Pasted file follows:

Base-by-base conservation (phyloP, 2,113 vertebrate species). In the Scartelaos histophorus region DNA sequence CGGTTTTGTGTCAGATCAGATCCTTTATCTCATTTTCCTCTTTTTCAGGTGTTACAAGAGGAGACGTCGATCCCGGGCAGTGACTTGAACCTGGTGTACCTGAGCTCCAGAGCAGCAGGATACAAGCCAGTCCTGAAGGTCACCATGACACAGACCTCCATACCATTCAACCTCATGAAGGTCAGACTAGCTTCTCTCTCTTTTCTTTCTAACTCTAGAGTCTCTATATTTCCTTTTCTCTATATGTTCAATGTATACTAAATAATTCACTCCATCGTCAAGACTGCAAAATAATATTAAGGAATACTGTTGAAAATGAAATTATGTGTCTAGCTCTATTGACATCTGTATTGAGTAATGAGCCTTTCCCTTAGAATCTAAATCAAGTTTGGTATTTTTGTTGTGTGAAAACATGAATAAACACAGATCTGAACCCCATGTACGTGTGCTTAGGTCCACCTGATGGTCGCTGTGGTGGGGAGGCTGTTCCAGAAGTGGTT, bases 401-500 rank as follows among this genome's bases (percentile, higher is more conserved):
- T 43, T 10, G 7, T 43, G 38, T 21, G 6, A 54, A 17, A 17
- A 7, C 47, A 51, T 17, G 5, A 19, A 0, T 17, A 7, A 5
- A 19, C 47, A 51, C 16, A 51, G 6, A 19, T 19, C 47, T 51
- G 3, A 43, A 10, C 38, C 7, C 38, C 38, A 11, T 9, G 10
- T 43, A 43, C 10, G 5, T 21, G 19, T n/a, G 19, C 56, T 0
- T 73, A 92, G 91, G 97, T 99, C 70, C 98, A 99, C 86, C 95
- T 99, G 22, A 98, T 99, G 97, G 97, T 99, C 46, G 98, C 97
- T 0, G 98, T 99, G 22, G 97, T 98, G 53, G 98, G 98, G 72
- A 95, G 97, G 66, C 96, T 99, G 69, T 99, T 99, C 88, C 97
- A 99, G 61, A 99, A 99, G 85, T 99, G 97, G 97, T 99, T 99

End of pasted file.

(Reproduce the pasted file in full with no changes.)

Base-by-base conservation (phyloP, 2,113 vertebrate species). In the Scartelaos histophorus region DNA sequence CGGTTTTGTGTCAGATCAGATCCTTTATCTCATTTTCCTCTTTTTCAGGTGTTACAAGAGGAGACGTCGATCCCGGGCAGTGACTTGAACCTGGTGTACCTGAGCTCCAGAGCAGCAGGATACAAGCCAGTCCTGAAGGTCACCATGACACAGACCTCCATACCATTCAACCTCATGAAGGTCAGACTAGCTTCTCTCTCTTTTCTTTCTAACTCTAGAGTCTCTATATTTCCTTTTCTCTATATGTTCAATGTATACTAAATAATTCACTCCATCGTCAAGACTGCAAAATAATATTAAGGAATACTGTTGAAAATGAAATTATGTGTCTAGCTCTATTGACATCTGTATTGAGTAATGAGCCTTTCCCTTAGAATCTAAATCAAGTTTGGTATTTTTGTTGTGTGAAAACATGAATAAACACAGATCTGAACCCCATGTACGTGTGCTTAGGTCCACCTGATGGTCGCTGTGGTGGGGAGGCTGTTCCAGAAGTGGTT, bases 401-500 rank as follows among this genome's bases (percentile, higher is more conserved):
- T 43, T 10, G 7, T 43, G 38, T 21, G 6, A 54, A 17, A 17
- A 7, C 47, A 51, T 17, G 5, A 19, A 0, T 17, A 7, A 5
- A 19, C 47, A 51, C 16, A 51, G 6, A 19, T 19, C 47, T 51
- G 3, A 43, A 10, C 38, C 7, C 38, C 38, A 11, T 9, G 10
- T 43, A 43, C 10, G 5, T 21, G 19, T n/a, G 19, C 56, T 0
- T 73, A 92, G 91, G 97, T 99, C 70, C 98, A 99, C 86, C 95
- T 99, G 22, A 98, T 99, G 97, G 97, T 99, C 46, G 98, C 97
- T 0, G 98, T 99, G 22, G 97, T 98, G 53, G 98, G 98, G 72
- A 95, G 97, G 66, C 96, T 99, G 69, T 99, T 99, C 88, C 97
- A 99, G 61, A 99, A 99, G 85, T 99, G 97, G 97, T 99, T 99